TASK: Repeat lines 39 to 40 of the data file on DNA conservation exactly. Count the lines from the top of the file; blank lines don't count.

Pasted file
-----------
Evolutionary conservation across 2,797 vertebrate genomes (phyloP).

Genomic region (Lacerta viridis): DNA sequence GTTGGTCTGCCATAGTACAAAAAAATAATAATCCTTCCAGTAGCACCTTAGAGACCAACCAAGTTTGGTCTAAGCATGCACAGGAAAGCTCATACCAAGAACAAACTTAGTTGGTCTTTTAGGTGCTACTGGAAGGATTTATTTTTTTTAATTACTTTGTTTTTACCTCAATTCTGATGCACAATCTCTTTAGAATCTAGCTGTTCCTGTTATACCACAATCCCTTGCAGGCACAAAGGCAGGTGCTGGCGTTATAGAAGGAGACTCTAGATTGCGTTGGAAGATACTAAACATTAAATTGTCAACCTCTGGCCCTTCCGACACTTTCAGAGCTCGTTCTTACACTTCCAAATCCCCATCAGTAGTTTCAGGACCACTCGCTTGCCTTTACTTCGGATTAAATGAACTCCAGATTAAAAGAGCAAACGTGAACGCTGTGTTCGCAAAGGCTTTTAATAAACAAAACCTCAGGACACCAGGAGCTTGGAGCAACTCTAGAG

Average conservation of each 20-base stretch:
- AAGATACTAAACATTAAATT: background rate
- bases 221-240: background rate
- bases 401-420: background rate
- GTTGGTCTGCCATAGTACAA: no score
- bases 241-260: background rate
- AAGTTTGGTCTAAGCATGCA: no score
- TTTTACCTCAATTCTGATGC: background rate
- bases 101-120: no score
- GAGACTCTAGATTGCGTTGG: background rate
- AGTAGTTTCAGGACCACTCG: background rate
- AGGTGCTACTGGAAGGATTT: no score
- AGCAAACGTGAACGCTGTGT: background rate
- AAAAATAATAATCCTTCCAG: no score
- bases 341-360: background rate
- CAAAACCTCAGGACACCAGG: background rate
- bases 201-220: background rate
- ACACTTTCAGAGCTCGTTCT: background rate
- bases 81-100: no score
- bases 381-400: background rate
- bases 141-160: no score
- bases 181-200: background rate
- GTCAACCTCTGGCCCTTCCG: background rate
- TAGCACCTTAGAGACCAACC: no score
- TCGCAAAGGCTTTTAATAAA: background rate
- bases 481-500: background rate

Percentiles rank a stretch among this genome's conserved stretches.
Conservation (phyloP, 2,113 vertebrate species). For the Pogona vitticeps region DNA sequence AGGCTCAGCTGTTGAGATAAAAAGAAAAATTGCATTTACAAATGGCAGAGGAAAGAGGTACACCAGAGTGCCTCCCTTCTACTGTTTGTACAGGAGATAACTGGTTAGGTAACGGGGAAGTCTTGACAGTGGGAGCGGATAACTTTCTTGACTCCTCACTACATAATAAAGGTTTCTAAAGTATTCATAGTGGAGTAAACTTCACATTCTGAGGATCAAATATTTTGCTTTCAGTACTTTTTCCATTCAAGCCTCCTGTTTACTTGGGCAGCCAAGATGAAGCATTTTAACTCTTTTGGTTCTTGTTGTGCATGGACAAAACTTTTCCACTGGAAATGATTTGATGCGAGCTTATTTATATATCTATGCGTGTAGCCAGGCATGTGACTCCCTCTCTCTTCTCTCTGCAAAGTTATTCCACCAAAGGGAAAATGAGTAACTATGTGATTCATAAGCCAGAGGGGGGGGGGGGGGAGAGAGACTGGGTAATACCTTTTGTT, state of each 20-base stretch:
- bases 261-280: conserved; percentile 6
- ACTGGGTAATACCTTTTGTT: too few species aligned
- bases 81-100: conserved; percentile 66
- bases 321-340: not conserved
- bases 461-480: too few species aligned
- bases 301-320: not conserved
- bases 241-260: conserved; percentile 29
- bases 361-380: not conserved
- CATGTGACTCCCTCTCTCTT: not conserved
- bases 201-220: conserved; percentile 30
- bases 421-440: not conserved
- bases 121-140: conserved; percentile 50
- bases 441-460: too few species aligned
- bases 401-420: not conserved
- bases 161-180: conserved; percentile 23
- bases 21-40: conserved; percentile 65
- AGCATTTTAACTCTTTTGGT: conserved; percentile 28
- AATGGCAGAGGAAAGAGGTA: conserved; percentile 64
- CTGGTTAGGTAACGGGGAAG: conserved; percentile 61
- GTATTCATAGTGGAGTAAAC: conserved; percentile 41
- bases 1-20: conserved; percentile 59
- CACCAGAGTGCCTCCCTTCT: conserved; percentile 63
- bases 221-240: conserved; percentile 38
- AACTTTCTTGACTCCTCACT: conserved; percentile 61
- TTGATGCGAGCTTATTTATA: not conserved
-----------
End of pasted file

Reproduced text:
- CATGTGACTCCCTCTCTCTT: not conserved
- bases 201-220: conserved; percentile 30